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  • Writer's pictureMike O'Driscoll

Midnight Mass

Finished watching Mike Flanagan's Midnight Mass last night and was just blown away. Over the course of 7 hour long episodes, Flanagan and his team have crafted one of the most deeply affecting and profound shows of recent years. And by that I don't simply mean 'horror' TV shows. The limited series was a real slow burner, with much of the dialogue devoted to discussions on the nature of addiction and death, faith and religious experience. The scenes between Riley (Zach Gilford) and Father Paul (Hamish Linklater), and between Riley and Erin (Kate Siegel), were beautifully scripted, conveying a real sense of ordinary, flawed men and women grappling with their beliefs, trying to make sense of a God whose actions seem, at times, so cruel and arbitrary. After 4 years, Riley is still consumed by guilt for having killed a girl while drunk driving; Erin has her own share of self-recrimination after a failed (and abusive) marriage, and flirtations with drugs and a lifestyle at odds with her religious ubringing. Father Paul too harbours secrets that carry a burden of shame.

Without resorting to unnecessary flashbacks, Flanagan, through the carefully crafted interactions between the island's inhabitants, allows us to build up a picture of their lives and the history between them. The loves and betrayals, the jealousies and lies, the venality and pride, that can undermine and corrupt even the most seemingly devout of communities .This was refreshing, when so much contemporary television relies on inserting great wodges of backstory into the narrative in order to spell things out for us dimwitted viewers. Flanagan instead pays us the compliment of accepting that we just might be willing to fill in the gaps for ourselves.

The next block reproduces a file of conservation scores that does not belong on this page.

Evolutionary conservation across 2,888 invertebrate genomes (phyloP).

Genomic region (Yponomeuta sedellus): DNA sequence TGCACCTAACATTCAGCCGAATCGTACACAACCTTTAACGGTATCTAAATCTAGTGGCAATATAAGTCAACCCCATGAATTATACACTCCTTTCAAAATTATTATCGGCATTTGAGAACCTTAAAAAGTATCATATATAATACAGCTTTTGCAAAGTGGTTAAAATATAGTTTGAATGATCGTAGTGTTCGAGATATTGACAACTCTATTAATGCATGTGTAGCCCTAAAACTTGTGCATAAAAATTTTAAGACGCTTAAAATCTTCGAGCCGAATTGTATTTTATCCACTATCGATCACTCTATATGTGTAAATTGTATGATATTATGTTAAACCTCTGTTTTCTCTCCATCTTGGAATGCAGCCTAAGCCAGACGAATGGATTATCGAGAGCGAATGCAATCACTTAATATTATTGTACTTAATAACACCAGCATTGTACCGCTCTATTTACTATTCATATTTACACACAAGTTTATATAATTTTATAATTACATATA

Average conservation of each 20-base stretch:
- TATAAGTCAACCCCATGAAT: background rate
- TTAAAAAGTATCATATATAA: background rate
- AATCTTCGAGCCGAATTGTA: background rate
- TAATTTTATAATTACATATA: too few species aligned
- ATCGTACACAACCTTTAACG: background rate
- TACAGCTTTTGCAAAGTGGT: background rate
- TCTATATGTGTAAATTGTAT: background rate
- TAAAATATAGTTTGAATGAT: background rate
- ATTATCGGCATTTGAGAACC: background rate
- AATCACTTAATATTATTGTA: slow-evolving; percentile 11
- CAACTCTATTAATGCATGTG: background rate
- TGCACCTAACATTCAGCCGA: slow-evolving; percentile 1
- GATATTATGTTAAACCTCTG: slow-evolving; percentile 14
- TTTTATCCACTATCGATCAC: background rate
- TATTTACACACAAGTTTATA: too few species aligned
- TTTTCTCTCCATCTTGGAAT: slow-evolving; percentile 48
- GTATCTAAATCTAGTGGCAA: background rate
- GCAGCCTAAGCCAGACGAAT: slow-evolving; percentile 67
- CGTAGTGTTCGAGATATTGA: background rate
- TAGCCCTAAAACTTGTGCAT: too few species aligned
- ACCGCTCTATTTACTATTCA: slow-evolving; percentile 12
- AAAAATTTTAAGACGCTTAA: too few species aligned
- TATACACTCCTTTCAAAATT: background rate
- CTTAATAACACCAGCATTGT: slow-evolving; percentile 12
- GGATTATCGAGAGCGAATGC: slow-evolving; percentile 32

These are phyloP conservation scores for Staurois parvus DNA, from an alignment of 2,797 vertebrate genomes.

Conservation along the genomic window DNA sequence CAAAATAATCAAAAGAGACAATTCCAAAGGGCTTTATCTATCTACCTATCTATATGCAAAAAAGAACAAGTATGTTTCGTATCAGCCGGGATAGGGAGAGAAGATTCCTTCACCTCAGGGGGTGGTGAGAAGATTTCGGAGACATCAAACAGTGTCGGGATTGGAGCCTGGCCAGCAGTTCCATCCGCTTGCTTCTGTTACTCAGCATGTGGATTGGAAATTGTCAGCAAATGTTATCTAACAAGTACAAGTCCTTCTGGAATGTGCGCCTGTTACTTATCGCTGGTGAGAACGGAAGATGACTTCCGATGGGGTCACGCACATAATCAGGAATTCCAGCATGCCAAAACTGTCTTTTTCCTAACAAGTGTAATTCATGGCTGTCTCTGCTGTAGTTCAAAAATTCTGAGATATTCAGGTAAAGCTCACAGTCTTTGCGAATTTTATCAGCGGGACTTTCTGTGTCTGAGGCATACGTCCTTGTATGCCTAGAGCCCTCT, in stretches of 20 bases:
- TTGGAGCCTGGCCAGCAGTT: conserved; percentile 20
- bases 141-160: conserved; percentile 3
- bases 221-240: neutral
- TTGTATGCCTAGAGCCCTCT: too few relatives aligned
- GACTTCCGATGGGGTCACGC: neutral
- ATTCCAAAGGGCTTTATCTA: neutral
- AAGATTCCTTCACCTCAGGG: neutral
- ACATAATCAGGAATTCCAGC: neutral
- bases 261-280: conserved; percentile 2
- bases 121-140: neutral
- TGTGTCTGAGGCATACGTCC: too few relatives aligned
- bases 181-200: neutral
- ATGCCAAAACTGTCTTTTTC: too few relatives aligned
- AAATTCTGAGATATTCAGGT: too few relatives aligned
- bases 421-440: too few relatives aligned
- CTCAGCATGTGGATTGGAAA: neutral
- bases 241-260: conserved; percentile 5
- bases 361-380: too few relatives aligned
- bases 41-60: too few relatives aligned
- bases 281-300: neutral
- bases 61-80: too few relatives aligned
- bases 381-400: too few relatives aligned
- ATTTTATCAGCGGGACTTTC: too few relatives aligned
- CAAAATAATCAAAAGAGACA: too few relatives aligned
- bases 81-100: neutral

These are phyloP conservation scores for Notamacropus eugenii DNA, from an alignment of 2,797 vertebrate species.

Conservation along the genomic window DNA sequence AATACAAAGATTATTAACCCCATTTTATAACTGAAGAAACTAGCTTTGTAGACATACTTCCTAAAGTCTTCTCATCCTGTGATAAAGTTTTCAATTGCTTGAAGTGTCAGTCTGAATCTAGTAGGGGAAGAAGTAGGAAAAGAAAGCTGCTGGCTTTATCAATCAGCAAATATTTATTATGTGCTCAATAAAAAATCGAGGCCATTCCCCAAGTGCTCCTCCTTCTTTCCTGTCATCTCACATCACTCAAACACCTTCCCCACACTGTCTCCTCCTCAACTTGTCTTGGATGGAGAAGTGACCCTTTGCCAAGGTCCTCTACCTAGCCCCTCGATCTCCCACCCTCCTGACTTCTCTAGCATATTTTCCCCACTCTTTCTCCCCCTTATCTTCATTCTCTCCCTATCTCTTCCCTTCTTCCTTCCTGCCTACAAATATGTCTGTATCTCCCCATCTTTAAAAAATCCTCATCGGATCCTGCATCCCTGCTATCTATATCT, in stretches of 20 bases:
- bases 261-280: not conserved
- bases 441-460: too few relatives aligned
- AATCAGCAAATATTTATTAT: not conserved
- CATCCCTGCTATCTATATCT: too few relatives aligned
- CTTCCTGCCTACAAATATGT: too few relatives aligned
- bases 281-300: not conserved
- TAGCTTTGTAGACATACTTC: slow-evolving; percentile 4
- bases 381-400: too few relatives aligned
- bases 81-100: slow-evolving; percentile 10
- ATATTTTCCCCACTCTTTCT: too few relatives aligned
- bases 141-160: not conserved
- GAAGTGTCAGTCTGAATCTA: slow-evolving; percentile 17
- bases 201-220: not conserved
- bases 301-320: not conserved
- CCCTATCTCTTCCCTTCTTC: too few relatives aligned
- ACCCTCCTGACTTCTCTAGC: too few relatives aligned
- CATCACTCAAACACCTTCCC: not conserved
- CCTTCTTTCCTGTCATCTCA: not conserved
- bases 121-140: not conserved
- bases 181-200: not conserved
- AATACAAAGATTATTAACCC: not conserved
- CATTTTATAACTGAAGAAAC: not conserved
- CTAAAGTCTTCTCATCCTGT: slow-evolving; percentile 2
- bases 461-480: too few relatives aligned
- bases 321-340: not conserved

I can't recall another show since the excellent The Leftovers, which has explored the reality of grief to such an extent. Though largely implicit, Riley and Erin's relationship, replete with an unbearable sense of loss and of regret at missed opportunities and time lost, is as intensely moving as that between Kevin and Norah in Damon Lindelof and Tom Perrotta's visionary SF series.

Although some horror fans may be deterred by the deliberate pacing and the religious dialogue, these are integral to the story, helping foment a sense of dread that makes the plot payoffs all the more powerful, particularly the climaxes to episodes 4 and 5. There's plenty of the more visceral stuff in the later episodes to satisfy hardcore horror fans, but the scenes that will linger longest in the memory, are those quieter ones, where characters are questioning their faith and finding unexpected and disturbing answers.

There comes a point in many shows where the story's inherent logic indicates where and how it might resolve itself. Yet how many times have we seen writers and producers, perhaps because of narrative conventions or fear of alienating viewers, retreat from the implications of their own work and resort to a 'happy' if deeply unsatifying ending? Flanagan holds no truck with such conventions, instead having the courage to allow the story to play out according to its own imperative. It might be downbeat, even bleak, but the ending to Midnight Mass strikes precisely the right emotional chord, leaving us to ponder the implications of what we have just witnessed for religion in general and the catholic church in particular.

It was always going to be a big ask for Flanagan to top his adaptation of The Haunting of Hill House, but with Midnight Mass, that's precisely what he has done. It stands alongside The Exorcist and Rosemary's Baby as among the very best works of religious horror. Watch it now on Netflix.

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